Compile is based on the fact that there a few standard ways that sources are distributed, and that there are lots of minor variations that can be declaratively specified. Each of these ways is an "execution model", and support for them is implemented separately. These are the currently available execution models:
configure, which covers configure-based files;
makefile, which covers configure-less make/make-install projects;
xmkmf, which covers apps based on the X imake tools;
perl, which covers Perl modules (based on Makefile.PL);
python, which covers Python apps based on Python Distutils;
manifest, for recipes which just copy files over.
There is an additional execution mode, 'meta', which provides meta-packaging support (merging many packages into one).
An ideal Recipe looks like this:
url=$httpSourceforge/gphoto/libgphoto2-2.3.1.tar.gz file_size=4716197 file_md5=9b9722ff5ce3935ae40919b60d77d96c recipe_type=configure
Four lines, no more than that.
- Before starting this whole Compile project, I knew that the maintenance effort for the Recipes tree would be the hardest part of it (actually, that maintenance cost is what kept me from starting it for so long). So the top priority was to keep the maintenance effort for keeping the Recipes tree updated as low as possible. I think you couldn't go much lower than what I achieved so far. -- Hisham Muhammad, Dec. 7th, 2003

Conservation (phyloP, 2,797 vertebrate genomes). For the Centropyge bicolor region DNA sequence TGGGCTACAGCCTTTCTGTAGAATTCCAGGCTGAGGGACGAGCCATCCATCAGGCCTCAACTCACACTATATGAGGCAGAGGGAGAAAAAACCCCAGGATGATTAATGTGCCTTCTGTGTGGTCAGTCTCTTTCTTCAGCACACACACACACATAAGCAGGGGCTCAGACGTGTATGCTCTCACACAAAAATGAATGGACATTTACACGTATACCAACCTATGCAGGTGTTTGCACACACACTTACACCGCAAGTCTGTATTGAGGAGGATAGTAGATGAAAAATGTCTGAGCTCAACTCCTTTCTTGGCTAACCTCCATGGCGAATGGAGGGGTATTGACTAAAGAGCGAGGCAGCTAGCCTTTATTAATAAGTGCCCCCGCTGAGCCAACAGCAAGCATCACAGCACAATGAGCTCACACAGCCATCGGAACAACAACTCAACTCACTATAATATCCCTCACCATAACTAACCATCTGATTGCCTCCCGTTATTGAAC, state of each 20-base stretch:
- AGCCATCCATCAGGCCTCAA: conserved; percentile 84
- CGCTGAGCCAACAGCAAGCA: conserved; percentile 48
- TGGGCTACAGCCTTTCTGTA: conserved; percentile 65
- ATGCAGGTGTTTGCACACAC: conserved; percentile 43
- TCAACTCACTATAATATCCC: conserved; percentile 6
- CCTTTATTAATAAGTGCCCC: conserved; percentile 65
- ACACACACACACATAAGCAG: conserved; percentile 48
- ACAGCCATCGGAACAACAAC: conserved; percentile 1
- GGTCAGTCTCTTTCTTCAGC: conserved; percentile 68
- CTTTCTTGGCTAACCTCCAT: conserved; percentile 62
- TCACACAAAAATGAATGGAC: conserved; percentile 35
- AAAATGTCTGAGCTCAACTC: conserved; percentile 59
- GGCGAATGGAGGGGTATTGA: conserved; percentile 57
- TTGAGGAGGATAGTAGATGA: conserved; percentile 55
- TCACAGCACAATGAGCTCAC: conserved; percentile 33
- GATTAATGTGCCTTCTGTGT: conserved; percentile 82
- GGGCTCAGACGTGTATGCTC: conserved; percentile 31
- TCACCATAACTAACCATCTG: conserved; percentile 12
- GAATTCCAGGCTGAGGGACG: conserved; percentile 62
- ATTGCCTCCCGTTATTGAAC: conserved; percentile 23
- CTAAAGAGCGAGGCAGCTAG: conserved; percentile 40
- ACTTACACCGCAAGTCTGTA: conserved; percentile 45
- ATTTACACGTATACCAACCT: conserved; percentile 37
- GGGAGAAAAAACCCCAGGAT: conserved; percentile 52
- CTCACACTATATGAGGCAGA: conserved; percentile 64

Once you have a basic execution method, here is where the "features creep in". Compile supports additional declarations to describe the minor variations that exist in the various build systems for the programs out there. For example, for PSUtils, Makefile is called Makefile.unix, so you'd add
Once you unpack
audacity-src-1.0.0-2.tar.gz, Audacity's sources are not in
audacity-src-1.0.0-2 as expected, but in
audacity-src-1.0.0, so you add
And so on. There are quite a few interesting declarations, such as
configure_options in the
configure execution model and
make_variables in the
makefile model (also supported in
configure). Our page on writing recipes covers this information in detail.
Unfortunately, a non-negligible number of packages also requires imperative pre- and post- build/install scripts, in order to perform very-non-standard tasks. Shell script functions are supported for those cases.
So, what the Recipes tree aims to be is a knowledge base that tells you (or, more precisely, Compile) how standard the compilation process of a program is.
We hope that free software development will evolve as to turn the Recipes tree into just a bunch of URLs. :-)
How to use Compile
- Main article: Compiling From Source
Useflags and Compile
Set your use flags by editing /System/Settings/UseFlags.conf. The format of this file is
+flag1 -flag2 +flag3 program1 program2
Lines beginning with # are treated as comments and ignored. A list of programs may be given after the flag to have the enabling/disabling of the flag apply only to those programs.
For testing recipes and one-time compiles, you can use the USE environment variable. In this case, flag specifications are space-separated and any list of programs is separated using @ symbols.
USE="+foo -bar@A_Program" Freshen -i foo bar baz
See available use flags for a list of flags.
Developer Note: Default use flags are set in /System/Settings/GenericFlags.conf. End-users should not normally edit this file.